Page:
However, community members describe their town as a communal enterprise in which everyone shares. With Short Creek and its political consequences very much on the minds of politicians in Utah and Arizona, no one in government seems interested in launching a modern-day raiding party.

Indeed, there is considerable legal question whether plural marriage could be successfully prosecuted if anyone wanted to do so.

Harold W. Blackmoor, a self-described polygamist living in Hurricane, Utah, believes such a trend in judicial decisions permitting relationships between consenting homosexual adults probably would make prosecution of plural marriage impossible.

"Nobody is going to take polygamy to court," says Blackmoor. "They'd find out that outlawing it was unconstitutional."

This outspoken attitude by a practicing polygamist is shared privately by various law enforcement officials in Utah. A number of polygamists are still deterred, however, by the opposition of the Murmon church, which continues to excommunicate known polygamists. Many of the polygamists consider themselves, like Blackmoor, to be "Mormon fundamentalists" and regard this as a heavy sanction.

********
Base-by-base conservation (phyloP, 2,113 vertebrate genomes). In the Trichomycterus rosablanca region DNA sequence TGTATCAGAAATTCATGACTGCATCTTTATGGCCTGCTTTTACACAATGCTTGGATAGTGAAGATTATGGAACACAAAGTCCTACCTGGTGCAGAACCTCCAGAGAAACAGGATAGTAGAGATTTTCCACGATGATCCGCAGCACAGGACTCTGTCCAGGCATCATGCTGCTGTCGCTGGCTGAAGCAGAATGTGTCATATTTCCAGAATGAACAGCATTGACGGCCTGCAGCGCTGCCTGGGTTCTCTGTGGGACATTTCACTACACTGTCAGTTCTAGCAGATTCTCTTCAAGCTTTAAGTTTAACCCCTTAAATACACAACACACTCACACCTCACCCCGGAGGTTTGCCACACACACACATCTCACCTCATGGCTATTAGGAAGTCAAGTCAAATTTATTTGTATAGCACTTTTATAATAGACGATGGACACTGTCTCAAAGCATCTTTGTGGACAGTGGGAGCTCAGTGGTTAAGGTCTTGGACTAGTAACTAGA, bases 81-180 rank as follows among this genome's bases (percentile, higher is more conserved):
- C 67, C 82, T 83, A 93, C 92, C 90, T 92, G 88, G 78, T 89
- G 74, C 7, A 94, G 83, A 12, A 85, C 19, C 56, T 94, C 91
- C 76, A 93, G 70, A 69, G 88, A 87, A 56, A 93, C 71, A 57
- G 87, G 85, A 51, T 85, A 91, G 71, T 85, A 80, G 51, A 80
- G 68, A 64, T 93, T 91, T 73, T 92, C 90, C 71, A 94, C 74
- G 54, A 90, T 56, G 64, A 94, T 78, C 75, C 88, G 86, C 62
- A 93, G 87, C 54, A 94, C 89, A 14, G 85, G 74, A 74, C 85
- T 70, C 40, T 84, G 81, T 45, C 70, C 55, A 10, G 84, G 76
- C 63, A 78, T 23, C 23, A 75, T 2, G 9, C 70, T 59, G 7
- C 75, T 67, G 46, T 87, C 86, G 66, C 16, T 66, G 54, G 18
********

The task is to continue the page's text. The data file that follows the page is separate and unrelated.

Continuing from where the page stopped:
Owen Alfred, brother of slain polygamist leader Rulon C. Allred of Murray, Utah, is now the senior member of his brother's Salt Lake City based polygamist group.

"We believe we're LDS," or Latterday Saints, says Allred. "We have no quarrels with the church. Some people call us fundamentalists, some call us polygamists. That's all right, too. I call myself a Mormon."

Members of the Allred group attend Mormon churches, when they are allowed to, and have no doctrinal difference other than polygamy. But many of the smaller polygamist sects in the remote communities of the West have become openly critical of Mormon leaders, whom they see us having abandoned revealed truths in favor of a liberal, modern church.

Plural marriage was never, even at its height in the 1950s, practiced by more than 20 per cent of Mormons, mostly the wealthy leaders. A number of students of the practice consider that it was a useful way of taking care of widows and orphans in the harsh conditions of the 19th-century frontier.